To be is a human right. In stark contrast to our world of conflict, ultra-nationalism, and increasingly deep ideological divisions, “What belongs to us”, is both a question and an affirmation that emphasizes liberation and social responsibility. It uses dance, photography and sound to represent letters of the alphabet to commemorate the Universal Declaration of Human Rights (UDHR). Our project aims to represent all people and it starts with the individual. In knowing what belongs to us (the UDHR) – perhaps we can better understand who we are, and who we can be.
“What belongs to us” is an ongoing project by choreographer/dancer Suzanne Beth Miller in collaboration with Daniel Paquet photographer and web designer, and Allan Paivio, sound designer. The dance focuses on language as a common bond and borrows from Miller's recent choreography Needle and Thread, an ambient performance in collaboration with Mindy Yan Miller and Allan Paivio that commemorates victims of the Holocaust.
Join Robin Poitras and guest artists in a series of Dance Dialogues that explore the intersections between dance and life.
Artists and makers discuss their life, work and what matters in their practice today. With topics from human rights, to language, place and history the dance dialogues foster interdisciplinary approaches and conversation as a mode of knowledge production. The focus is on the spaces in between, and potentials of contemporary dance research, creation, performance, screen dance, and popular and community dance when brought into dialogue with other disciplines.
Dance Dialogues bring local and guest dance artists and makers, choreographers, directors and scholars, into lively conversational dialogues offering unique perspectives on the role of dance in society today and on dance as a means of enhancing human movement potential.
A dynamic array of imagery and artifacts illuminates two narratives seldom heard in the Confederation story. While the Fathers of Confederation toiled at the table of nation making, two voices were not invited to the discussion: women and Indigenous peoples. This exhibit illuminated the stories of how women and dance were essential to networking during the 1864 conferences that led to Confederation, and how Indigenous dance was banned within two decades of Confederation in an attempt to suppress the culture and assimilate Indigenous peoples.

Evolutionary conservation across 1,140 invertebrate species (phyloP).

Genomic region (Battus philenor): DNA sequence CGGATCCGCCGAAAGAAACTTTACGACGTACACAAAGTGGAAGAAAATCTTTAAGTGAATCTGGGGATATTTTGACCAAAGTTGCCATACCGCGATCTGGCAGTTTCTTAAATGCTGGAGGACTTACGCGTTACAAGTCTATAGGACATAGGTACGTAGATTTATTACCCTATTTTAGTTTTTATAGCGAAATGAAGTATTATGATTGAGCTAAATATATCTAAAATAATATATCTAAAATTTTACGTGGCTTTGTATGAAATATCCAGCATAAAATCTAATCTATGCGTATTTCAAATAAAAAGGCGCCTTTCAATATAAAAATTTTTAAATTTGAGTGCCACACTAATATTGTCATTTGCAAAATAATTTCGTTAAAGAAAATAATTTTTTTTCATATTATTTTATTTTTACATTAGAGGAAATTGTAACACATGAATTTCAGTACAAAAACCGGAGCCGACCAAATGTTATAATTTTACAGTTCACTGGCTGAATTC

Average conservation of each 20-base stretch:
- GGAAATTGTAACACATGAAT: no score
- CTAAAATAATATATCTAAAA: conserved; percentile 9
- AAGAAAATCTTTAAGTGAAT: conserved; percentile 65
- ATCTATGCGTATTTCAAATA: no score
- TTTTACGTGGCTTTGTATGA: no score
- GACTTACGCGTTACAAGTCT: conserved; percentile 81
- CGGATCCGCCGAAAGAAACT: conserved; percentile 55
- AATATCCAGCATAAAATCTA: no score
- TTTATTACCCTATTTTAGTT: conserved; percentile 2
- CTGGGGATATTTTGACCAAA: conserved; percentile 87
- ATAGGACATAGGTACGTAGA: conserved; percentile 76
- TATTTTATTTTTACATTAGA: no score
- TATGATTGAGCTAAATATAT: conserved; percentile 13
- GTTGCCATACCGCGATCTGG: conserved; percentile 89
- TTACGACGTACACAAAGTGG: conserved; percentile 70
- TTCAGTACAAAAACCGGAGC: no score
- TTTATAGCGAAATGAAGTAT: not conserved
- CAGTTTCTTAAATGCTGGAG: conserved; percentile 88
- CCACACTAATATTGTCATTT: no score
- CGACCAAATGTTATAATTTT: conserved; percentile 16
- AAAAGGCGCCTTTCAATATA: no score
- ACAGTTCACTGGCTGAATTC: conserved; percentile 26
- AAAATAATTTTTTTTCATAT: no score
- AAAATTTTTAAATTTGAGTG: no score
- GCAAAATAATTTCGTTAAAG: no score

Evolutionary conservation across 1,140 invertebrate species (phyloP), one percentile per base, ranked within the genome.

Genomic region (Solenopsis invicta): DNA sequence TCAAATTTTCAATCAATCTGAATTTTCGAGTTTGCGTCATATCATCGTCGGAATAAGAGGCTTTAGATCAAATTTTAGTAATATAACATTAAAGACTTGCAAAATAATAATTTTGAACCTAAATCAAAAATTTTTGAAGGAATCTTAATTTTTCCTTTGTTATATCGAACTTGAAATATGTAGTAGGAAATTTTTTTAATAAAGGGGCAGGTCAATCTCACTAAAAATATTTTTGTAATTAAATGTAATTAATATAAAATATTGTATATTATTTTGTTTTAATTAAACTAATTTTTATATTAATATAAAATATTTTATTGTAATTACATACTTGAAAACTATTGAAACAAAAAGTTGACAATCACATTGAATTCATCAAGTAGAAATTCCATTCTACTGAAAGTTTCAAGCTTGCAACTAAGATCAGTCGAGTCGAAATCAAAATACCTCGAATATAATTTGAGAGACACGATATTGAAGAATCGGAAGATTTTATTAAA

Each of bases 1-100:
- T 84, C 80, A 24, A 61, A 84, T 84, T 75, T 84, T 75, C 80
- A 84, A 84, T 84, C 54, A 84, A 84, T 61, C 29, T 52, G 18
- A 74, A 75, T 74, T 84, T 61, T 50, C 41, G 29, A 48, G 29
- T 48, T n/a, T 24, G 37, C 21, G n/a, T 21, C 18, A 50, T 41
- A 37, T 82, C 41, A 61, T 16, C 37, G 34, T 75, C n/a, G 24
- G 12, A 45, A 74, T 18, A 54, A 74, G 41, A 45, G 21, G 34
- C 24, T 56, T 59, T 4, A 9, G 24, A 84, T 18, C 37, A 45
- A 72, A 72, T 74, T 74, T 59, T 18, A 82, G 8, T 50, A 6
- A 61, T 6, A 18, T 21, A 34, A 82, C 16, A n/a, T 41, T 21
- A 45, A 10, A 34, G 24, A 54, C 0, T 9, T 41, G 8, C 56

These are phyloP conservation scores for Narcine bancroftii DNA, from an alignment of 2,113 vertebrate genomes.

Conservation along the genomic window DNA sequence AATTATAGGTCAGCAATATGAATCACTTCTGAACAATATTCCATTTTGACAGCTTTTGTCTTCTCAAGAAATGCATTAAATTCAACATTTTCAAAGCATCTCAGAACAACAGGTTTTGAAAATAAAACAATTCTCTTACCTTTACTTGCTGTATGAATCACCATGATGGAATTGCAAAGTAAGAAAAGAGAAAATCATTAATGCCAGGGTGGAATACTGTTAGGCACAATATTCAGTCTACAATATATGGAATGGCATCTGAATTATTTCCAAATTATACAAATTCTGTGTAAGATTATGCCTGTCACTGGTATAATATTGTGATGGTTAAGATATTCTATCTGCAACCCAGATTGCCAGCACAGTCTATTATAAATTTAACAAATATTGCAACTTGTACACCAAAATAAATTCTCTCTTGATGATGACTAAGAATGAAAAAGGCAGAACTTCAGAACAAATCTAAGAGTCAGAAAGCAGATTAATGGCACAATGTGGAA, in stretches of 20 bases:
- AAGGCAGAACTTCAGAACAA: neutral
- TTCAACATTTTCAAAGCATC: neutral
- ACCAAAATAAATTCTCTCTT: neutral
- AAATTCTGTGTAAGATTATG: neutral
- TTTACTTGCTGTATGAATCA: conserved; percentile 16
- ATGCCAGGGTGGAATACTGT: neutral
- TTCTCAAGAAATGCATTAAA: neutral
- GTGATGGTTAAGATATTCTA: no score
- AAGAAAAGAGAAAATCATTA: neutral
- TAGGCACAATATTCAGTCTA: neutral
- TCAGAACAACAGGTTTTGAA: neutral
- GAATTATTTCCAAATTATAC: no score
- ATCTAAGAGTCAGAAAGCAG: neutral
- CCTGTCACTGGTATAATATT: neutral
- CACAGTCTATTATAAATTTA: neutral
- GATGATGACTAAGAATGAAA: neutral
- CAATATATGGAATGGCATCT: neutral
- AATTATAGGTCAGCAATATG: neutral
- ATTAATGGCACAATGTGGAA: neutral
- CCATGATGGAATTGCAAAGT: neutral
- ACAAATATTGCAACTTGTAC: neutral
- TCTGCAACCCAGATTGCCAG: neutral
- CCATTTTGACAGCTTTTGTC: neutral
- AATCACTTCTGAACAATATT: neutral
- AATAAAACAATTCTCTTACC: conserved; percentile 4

Banners designed by Michael Ripley, courtesy of Dance Collection Danse (www.dcd.ca)
Empty space, a human body, and 8 articles of clothing. FAUX SOLO explores the dialogue and collaboration made between the body, sound, clothing and space. Each article of clothing dictates the next move into the unknown space, becoming acquainted with the space with each accumulated piece. The sounds emphasize the impact of the colliding costumes and contrasts to the space surrounding it. It attempts to accent the feel of each moment, while supporting the shape of the entire piece as a whole. Simultaneously, the body is on view yet it is also the tool for manipulating the clothing and environment - the subjective/objective, personal/public is continually emphasized and revealed. Dancer / Choreographer/Producer : Ralph Escamillan Director: Nancy Lee DP: Sepehr Samimi Sound Designer: Stefan Seslija Gaffer: Donald Risky MUA: Jess Hawkins Hair: Thom Robins Costume Sponsored by: Lulu Lemon Lab Location Sponsored by: The Settlment Building PA: Nathan Ho PA: Linh Phan This film was made possible and commissioned by Festival of Recorded Movement (FORM 2016). Premiered in June of 2016 at the FORM festival. Learn more about me at: www.ralphescamillan.com
The Love That Never Left
During the creative development of A STONE'S POEM, choreographers Margie Gillis and Paola Styron explored their connection with the forces of Nature by working in wilderness sites which provided them with new information, on both the physical and spiritual levels: a stone quarry in Norway (Lundh's Labrador) with sculptor, Darrell Petit; the sea swept shores of Martha's Vineyard (The Yard, USA); pine forests on Cortes Island (Hollyhock Retreat Center, British Columbia), and at the Baie-Comeau Theatre and the Yukon Arts Center during artist residencies...
The piece was born from the raw energies of these exceptional places. On stage, Margie Gillis brings them to life with her passionate and graceful solo performance full of stark, powerful choreographic images, which reconnect us with that, which is essential.
Images... sounds... silences...
In spring, a fallen birch unfolds skywards like a tight bow strained by months of captivity under layers of ice.
The shock of lightning, reverberating through the atmosphere.
Fragility... trees crack, rocks split, ice breaks.
Lightness... a leaf pirouettes in mid air, the mist lifts.
Power... a torrent, a tempest, a fire.
Carefree joy. Mystery. Dignity.
Exacting nobility of Death and Rebirth.